Old stories, new perspectives. This is the mantra of Stanford John S. Knight Journalism Fellow Dickens Olewe, especially in regards to drone journalism. Engineers, journalists and drone enthusiasts alike gathered at Golden Gate Fields in Berkeley, Calif., for the ninth TechRaking conference on April 22.
In addition to live drone demonstrations and panel discussions by regulatory experts, conference-goers formed teams and pitched ideas for innovative drone usage.
“We’re talking about exciting applications we can do with this equipment,” Olewe said.
In light of new FAA (Federal Aviation Administration) regulations regarding unmanned aerial vehicles, participants discussed how new laws would affect and possibly limit the use of drones in media. Currently, use of drones by media is not legal and proposed FAA regulations are expected in the fall.
While many panelists brainstormed the wide potential for both recreational and commercial UAV use, others went even further to suggest that drones may become a household appliance in the near future.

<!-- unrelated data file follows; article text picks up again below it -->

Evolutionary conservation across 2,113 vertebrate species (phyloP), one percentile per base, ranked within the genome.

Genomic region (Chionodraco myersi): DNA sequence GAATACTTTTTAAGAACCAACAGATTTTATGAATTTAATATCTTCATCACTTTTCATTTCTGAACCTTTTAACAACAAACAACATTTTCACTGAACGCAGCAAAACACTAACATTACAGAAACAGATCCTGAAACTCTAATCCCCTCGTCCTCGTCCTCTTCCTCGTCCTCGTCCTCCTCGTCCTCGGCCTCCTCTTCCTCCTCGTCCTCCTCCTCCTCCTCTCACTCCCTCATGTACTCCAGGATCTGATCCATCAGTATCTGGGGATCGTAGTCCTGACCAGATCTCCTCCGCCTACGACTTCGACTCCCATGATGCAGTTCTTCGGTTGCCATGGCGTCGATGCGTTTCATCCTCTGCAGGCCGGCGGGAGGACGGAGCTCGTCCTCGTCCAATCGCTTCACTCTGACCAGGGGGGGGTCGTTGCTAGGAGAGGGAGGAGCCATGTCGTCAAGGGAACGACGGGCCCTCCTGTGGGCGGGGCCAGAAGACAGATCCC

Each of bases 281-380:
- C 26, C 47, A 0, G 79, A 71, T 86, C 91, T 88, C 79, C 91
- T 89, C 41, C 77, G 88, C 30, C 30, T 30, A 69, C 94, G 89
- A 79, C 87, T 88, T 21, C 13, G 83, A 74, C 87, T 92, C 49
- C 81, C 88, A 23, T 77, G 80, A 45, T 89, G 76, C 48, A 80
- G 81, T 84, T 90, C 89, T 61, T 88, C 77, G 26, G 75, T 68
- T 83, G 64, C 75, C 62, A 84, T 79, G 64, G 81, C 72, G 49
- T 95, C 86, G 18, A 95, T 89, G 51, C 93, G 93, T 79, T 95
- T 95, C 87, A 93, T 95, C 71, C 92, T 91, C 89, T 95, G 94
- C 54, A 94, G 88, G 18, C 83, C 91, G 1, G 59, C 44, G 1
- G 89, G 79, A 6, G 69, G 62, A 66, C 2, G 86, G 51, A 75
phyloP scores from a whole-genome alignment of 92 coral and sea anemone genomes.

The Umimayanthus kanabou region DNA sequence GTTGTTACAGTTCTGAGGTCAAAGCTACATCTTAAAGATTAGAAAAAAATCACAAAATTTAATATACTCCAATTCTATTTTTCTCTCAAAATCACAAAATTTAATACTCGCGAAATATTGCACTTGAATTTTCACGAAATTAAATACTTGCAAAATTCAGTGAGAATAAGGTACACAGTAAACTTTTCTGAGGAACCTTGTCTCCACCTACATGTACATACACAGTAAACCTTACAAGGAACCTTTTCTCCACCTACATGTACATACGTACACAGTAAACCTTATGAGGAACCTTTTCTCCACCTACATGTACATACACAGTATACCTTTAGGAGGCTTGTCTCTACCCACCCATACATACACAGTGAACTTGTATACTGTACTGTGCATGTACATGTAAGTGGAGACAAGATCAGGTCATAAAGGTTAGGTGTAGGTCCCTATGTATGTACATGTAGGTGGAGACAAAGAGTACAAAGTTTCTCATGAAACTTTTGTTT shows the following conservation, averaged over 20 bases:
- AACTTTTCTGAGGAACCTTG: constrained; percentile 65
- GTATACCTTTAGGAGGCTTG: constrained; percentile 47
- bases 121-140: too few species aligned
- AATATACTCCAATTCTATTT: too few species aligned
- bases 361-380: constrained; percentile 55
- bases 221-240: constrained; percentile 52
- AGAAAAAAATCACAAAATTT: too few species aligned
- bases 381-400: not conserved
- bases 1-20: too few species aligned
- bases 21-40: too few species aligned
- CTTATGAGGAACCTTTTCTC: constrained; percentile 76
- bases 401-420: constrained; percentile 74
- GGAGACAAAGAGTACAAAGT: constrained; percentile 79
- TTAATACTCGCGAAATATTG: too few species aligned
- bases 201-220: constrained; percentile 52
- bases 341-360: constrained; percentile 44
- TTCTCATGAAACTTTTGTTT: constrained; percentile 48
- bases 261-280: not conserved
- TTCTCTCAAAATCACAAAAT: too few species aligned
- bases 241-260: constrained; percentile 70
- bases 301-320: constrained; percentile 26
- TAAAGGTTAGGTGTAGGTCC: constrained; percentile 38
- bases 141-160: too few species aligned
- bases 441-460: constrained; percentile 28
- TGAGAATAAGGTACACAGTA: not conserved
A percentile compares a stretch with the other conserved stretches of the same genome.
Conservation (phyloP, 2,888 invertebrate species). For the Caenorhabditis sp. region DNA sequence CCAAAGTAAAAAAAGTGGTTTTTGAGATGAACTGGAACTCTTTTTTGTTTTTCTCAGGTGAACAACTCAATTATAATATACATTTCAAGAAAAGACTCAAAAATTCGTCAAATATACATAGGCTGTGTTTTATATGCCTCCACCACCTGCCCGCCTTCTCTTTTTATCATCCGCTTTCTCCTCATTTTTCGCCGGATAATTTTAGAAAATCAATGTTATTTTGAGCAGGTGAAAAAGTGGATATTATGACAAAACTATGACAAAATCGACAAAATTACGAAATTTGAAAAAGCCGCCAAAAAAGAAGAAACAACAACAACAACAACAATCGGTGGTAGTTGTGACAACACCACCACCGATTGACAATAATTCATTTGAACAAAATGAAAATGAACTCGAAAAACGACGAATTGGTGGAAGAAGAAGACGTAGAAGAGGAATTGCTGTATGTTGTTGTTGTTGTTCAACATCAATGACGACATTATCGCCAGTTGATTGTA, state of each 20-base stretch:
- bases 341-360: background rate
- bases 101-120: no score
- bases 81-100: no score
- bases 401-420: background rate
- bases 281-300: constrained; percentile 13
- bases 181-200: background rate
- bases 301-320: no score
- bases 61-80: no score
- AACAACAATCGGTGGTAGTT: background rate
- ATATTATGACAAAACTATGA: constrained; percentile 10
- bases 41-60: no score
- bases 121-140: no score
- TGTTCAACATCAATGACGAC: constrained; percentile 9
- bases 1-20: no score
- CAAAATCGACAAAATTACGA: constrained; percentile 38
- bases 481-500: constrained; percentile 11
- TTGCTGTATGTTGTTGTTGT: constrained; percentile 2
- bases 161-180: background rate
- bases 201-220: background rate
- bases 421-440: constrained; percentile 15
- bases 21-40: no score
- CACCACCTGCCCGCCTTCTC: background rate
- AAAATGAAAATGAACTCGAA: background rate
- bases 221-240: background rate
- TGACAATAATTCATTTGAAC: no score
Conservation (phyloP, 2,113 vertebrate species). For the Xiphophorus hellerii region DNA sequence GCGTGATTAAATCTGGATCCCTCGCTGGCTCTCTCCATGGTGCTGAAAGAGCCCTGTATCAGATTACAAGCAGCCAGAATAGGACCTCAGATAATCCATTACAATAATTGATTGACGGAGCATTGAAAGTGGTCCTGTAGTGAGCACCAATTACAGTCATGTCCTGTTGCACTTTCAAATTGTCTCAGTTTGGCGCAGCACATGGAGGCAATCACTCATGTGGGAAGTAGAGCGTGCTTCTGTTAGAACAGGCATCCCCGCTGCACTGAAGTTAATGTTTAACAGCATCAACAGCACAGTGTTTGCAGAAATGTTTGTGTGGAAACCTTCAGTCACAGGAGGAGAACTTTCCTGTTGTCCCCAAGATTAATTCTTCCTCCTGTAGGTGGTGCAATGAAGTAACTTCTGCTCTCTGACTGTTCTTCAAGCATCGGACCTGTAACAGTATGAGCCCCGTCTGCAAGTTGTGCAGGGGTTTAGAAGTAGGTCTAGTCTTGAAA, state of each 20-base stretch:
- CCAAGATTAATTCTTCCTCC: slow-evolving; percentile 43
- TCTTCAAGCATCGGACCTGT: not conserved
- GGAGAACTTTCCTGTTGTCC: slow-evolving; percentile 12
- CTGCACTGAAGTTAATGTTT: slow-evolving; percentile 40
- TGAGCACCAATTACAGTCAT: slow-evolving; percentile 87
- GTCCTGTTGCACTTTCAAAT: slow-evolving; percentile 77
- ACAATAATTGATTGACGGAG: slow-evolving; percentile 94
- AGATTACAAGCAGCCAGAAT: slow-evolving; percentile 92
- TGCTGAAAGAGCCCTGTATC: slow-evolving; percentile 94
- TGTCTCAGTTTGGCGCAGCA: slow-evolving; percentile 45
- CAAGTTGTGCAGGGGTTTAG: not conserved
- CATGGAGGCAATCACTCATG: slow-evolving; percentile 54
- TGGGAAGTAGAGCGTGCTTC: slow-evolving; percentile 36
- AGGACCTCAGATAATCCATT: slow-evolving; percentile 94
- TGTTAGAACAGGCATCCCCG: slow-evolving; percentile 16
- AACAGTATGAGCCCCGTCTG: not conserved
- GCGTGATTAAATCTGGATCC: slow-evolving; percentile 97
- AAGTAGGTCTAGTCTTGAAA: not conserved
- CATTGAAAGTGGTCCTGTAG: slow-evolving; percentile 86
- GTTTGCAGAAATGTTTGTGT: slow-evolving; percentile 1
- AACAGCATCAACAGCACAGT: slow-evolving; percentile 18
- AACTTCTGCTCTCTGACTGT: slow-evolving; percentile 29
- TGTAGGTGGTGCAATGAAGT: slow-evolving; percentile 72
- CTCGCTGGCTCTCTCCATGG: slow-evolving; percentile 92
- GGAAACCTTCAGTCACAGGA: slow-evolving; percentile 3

“The future of drone journalism is actually boring,” said Matt Waite, University of Nebraska–Lincoln professor and founder of the Drone Journalism Lab. “It is now and it will always be a tool. It’s a tool to tell stories, a tool to gather information.”
The TechRaking conference was hosted by The Center for Investigative Reporting, the News Lab at Google and Stanford University’s John S. Knight Journalism Fellowship program
Editor’s Note: The John S. Knight Journalism Fellowships at Stanford was a sponsor of the TechRaking event. Peninsula Press is a project of the Stanford Journalism Program.